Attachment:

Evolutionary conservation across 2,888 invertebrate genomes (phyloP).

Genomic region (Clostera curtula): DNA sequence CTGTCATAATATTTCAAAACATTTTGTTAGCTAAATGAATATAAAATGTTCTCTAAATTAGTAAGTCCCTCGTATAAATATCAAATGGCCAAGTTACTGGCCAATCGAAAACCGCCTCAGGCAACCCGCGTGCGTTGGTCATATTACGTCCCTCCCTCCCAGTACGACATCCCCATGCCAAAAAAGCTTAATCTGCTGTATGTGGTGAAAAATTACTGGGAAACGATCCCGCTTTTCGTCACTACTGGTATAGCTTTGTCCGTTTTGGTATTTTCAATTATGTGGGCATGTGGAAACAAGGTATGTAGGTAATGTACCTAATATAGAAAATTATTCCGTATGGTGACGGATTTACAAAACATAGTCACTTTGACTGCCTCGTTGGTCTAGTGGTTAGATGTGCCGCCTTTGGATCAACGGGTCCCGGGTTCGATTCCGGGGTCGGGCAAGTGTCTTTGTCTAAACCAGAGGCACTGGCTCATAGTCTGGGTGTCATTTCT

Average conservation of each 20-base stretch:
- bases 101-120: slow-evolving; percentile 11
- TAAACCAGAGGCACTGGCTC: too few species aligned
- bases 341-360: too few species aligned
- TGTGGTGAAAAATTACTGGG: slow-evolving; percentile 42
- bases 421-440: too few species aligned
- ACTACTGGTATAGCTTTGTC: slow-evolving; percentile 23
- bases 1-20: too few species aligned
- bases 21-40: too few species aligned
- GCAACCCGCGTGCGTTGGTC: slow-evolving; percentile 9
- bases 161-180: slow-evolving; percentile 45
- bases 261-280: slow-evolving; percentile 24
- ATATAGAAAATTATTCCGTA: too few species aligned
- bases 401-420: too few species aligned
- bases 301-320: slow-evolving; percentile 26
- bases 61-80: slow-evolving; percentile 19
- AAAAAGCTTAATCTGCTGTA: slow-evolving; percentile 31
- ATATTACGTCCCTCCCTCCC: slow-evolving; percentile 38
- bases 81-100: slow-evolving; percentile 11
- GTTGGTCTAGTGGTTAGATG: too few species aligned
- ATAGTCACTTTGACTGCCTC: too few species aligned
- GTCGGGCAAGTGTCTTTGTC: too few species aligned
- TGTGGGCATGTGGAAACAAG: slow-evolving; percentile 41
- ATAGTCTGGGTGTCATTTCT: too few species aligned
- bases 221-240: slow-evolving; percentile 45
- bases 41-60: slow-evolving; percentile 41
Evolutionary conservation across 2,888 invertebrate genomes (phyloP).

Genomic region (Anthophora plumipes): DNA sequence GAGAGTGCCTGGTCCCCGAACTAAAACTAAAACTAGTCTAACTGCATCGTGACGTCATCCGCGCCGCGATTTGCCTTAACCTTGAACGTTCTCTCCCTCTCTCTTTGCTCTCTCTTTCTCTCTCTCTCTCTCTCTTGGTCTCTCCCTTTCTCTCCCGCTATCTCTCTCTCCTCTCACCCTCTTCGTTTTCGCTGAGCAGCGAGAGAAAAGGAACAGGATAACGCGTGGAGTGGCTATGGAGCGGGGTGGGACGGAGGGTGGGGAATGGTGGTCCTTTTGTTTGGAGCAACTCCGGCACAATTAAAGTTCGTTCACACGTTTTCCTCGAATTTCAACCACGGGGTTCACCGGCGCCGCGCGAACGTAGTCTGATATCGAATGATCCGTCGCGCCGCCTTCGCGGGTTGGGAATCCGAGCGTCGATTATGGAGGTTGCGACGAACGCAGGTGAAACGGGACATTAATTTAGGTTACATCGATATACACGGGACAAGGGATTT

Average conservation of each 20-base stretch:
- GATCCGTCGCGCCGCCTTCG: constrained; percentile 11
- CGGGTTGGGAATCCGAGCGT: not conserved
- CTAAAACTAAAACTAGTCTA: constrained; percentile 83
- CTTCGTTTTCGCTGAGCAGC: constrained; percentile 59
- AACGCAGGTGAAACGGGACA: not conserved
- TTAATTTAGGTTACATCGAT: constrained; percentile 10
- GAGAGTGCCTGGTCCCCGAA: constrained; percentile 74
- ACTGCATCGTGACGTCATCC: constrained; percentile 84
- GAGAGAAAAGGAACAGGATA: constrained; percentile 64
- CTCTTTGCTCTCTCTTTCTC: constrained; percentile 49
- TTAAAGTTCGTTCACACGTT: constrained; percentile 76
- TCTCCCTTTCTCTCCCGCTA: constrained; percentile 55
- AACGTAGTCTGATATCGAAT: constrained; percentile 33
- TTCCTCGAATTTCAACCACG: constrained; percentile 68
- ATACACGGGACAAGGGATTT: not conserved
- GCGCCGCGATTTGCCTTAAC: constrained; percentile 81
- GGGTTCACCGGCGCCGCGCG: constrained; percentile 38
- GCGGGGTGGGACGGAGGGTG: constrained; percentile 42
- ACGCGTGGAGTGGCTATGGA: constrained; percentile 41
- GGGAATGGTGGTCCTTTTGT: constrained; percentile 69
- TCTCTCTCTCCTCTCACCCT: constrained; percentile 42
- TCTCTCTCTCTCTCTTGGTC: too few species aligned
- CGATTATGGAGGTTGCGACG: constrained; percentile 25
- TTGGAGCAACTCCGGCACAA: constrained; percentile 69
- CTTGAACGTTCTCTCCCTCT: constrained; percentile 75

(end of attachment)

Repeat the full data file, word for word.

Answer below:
Evolutionary conservation across 2,888 invertebrate genomes (phyloP).

Genomic region (Clostera curtula): DNA sequence CTGTCATAATATTTCAAAACATTTTGTTAGCTAAATGAATATAAAATGTTCTCTAAATTAGTAAGTCCCTCGTATAAATATCAAATGGCCAAGTTACTGGCCAATCGAAAACCGCCTCAGGCAACCCGCGTGCGTTGGTCATATTACGTCCCTCCCTCCCAGTACGACATCCCCATGCCAAAAAAGCTTAATCTGCTGTATGTGGTGAAAAATTACTGGGAAACGATCCCGCTTTTCGTCACTACTGGTATAGCTTTGTCCGTTTTGGTATTTTCAATTATGTGGGCATGTGGAAACAAGGTATGTAGGTAATGTACCTAATATAGAAAATTATTCCGTATGGTGACGGATTTACAAAACATAGTCACTTTGACTGCCTCGTTGGTCTAGTGGTTAGATGTGCCGCCTTTGGATCAACGGGTCCCGGGTTCGATTCCGGGGTCGGGCAAGTGTCTTTGTCTAAACCAGAGGCACTGGCTCATAGTCTGGGTGTCATTTCT

Average conservation of each 20-base stretch:
- bases 101-120: slow-evolving; percentile 11
- TAAACCAGAGGCACTGGCTC: too few species aligned
- bases 341-360: too few species aligned
- TGTGGTGAAAAATTACTGGG: slow-evolving; percentile 42
- bases 421-440: too few species aligned
- ACTACTGGTATAGCTTTGTC: slow-evolving; percentile 23
- bases 1-20: too few species aligned
- bases 21-40: too few species aligned
- GCAACCCGCGTGCGTTGGTC: slow-evolving; percentile 9
- bases 161-180: slow-evolving; percentile 45
- bases 261-280: slow-evolving; percentile 24
- ATATAGAAAATTATTCCGTA: too few species aligned
- bases 401-420: too few species aligned
- bases 301-320: slow-evolving; percentile 26
- bases 61-80: slow-evolving; percentile 19
- AAAAAGCTTAATCTGCTGTA: slow-evolving; percentile 31
- ATATTACGTCCCTCCCTCCC: slow-evolving; percentile 38
- bases 81-100: slow-evolving; percentile 11
- GTTGGTCTAGTGGTTAGATG: too few species aligned
- ATAGTCACTTTGACTGCCTC: too few species aligned
- GTCGGGCAAGTGTCTTTGTC: too few species aligned
- TGTGGGCATGTGGAAACAAG: slow-evolving; percentile 41
- ATAGTCTGGGTGTCATTTCT: too few species aligned
- bases 221-240: slow-evolving; percentile 45
- bases 41-60: slow-evolving; percentile 41
Evolutionary conservation across 2,888 invertebrate genomes (phyloP).

Genomic region (Anthophora plumipes): DNA sequence GAGAGTGCCTGGTCCCCGAACTAAAACTAAAACTAGTCTAACTGCATCGTGACGTCATCCGCGCCGCGATTTGCCTTAACCTTGAACGTTCTCTCCCTCTCTCTTTGCTCTCTCTTTCTCTCTCTCTCTCTCTCTTGGTCTCTCCCTTTCTCTCCCGCTATCTCTCTCTCCTCTCACCCTCTTCGTTTTCGCTGAGCAGCGAGAGAAAAGGAACAGGATAACGCGTGGAGTGGCTATGGAGCGGGGTGGGACGGAGGGTGGGGAATGGTGGTCCTTTTGTTTGGAGCAACTCCGGCACAATTAAAGTTCGTTCACACGTTTTCCTCGAATTTCAACCACGGGGTTCACCGGCGCCGCGCGAACGTAGTCTGATATCGAATGATCCGTCGCGCCGCCTTCGCGGGTTGGGAATCCGAGCGTCGATTATGGAGGTTGCGACGAACGCAGGTGAAACGGGACATTAATTTAGGTTACATCGATATACACGGGACAAGGGATTT

Average conservation of each 20-base stretch:
- GATCCGTCGCGCCGCCTTCG: constrained; percentile 11
- CGGGTTGGGAATCCGAGCGT: not conserved
- CTAAAACTAAAACTAGTCTA: constrained; percentile 83
- CTTCGTTTTCGCTGAGCAGC: constrained; percentile 59
- AACGCAGGTGAAACGGGACA: not conserved
- TTAATTTAGGTTACATCGAT: constrained; percentile 10
- GAGAGTGCCTGGTCCCCGAA: constrained; percentile 74
- ACTGCATCGTGACGTCATCC: constrained; percentile 84
- GAGAGAAAAGGAACAGGATA: constrained; percentile 64
- CTCTTTGCTCTCTCTTTCTC: constrained; percentile 49
- TTAAAGTTCGTTCACACGTT: constrained; percentile 76
- TCTCCCTTTCTCTCCCGCTA: constrained; percentile 55
- AACGTAGTCTGATATCGAAT: constrained; percentile 33
- TTCCTCGAATTTCAACCACG: constrained; percentile 68
- ATACACGGGACAAGGGATTT: not conserved
- GCGCCGCGATTTGCCTTAAC: constrained; percentile 81
- GGGTTCACCGGCGCCGCGCG: constrained; percentile 38
- GCGGGGTGGGACGGAGGGTG: constrained; percentile 42
- ACGCGTGGAGTGGCTATGGA: constrained; percentile 41
- GGGAATGGTGGTCCTTTTGT: constrained; percentile 69
- TCTCTCTCTCCTCTCACCCT: constrained; percentile 42
- TCTCTCTCTCTCTCTTGGTC: too few species aligned
- CGATTATGGAGGTTGCGACG: constrained; percentile 25
- TTGGAGCAACTCCGGCACAA: constrained; percentile 69
- CTTGAACGTTCTCTCCCTCT: constrained; percentile 75